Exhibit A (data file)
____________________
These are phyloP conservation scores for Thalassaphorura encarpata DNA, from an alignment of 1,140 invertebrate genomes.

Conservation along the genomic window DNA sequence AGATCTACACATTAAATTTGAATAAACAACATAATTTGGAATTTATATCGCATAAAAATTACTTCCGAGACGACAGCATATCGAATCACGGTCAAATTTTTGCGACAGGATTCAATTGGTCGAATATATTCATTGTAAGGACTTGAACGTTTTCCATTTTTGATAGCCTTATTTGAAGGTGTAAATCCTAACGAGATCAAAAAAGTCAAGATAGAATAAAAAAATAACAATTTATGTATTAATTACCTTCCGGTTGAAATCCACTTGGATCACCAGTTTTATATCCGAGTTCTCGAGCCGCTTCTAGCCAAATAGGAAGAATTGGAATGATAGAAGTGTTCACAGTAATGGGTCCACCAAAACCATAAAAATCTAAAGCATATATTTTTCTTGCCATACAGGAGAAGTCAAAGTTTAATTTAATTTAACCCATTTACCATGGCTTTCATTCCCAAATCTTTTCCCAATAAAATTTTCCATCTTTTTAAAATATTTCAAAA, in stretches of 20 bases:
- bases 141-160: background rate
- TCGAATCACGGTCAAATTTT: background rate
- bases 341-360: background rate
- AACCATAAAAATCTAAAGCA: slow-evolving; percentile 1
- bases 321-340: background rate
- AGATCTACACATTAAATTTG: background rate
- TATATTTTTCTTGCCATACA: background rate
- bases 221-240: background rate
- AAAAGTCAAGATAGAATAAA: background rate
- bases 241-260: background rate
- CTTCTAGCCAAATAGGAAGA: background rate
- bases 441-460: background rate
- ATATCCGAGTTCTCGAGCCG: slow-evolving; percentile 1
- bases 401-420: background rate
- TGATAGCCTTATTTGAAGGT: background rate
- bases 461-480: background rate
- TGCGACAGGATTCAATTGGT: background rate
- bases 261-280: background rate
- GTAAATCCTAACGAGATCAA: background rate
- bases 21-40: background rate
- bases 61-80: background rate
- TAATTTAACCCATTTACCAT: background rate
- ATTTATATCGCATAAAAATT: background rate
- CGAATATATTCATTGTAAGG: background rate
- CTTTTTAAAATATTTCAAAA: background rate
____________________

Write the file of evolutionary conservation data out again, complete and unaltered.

These are phyloP conservation scores for Thalassaphorura encarpata DNA, from an alignment of 1,140 invertebrate genomes.

Conservation along the genomic window DNA sequence AGATCTACACATTAAATTTGAATAAACAACATAATTTGGAATTTATATCGCATAAAAATTACTTCCGAGACGACAGCATATCGAATCACGGTCAAATTTTTGCGACAGGATTCAATTGGTCGAATATATTCATTGTAAGGACTTGAACGTTTTCCATTTTTGATAGCCTTATTTGAAGGTGTAAATCCTAACGAGATCAAAAAAGTCAAGATAGAATAAAAAAATAACAATTTATGTATTAATTACCTTCCGGTTGAAATCCACTTGGATCACCAGTTTTATATCCGAGTTCTCGAGCCGCTTCTAGCCAAATAGGAAGAATTGGAATGATAGAAGTGTTCACAGTAATGGGTCCACCAAAACCATAAAAATCTAAAGCATATATTTTTCTTGCCATACAGGAGAAGTCAAAGTTTAATTTAATTTAACCCATTTACCATGGCTTTCATTCCCAAATCTTTTCCCAATAAAATTTTCCATCTTTTTAAAATATTTCAAAA, in stretches of 20 bases:
- bases 141-160: background rate
- TCGAATCACGGTCAAATTTT: background rate
- bases 341-360: background rate
- AACCATAAAAATCTAAAGCA: slow-evolving; percentile 1
- bases 321-340: background rate
- AGATCTACACATTAAATTTG: background rate
- TATATTTTTCTTGCCATACA: background rate
- bases 221-240: background rate
- AAAAGTCAAGATAGAATAAA: background rate
- bases 241-260: background rate
- CTTCTAGCCAAATAGGAAGA: background rate
- bases 441-460: background rate
- ATATCCGAGTTCTCGAGCCG: slow-evolving; percentile 1
- bases 401-420: background rate
- TGATAGCCTTATTTGAAGGT: background rate
- bases 461-480: background rate
- TGCGACAGGATTCAATTGGT: background rate
- bases 261-280: background rate
- GTAAATCCTAACGAGATCAA: background rate
- bases 21-40: background rate
- bases 61-80: background rate
- TAATTTAACCCATTTACCAT: background rate
- ATTTATATCGCATAAAAATT: background rate
- CGAATATATTCATTGTAAGG: background rate
- CTTTTTAAAATATTTCAAAA: background rate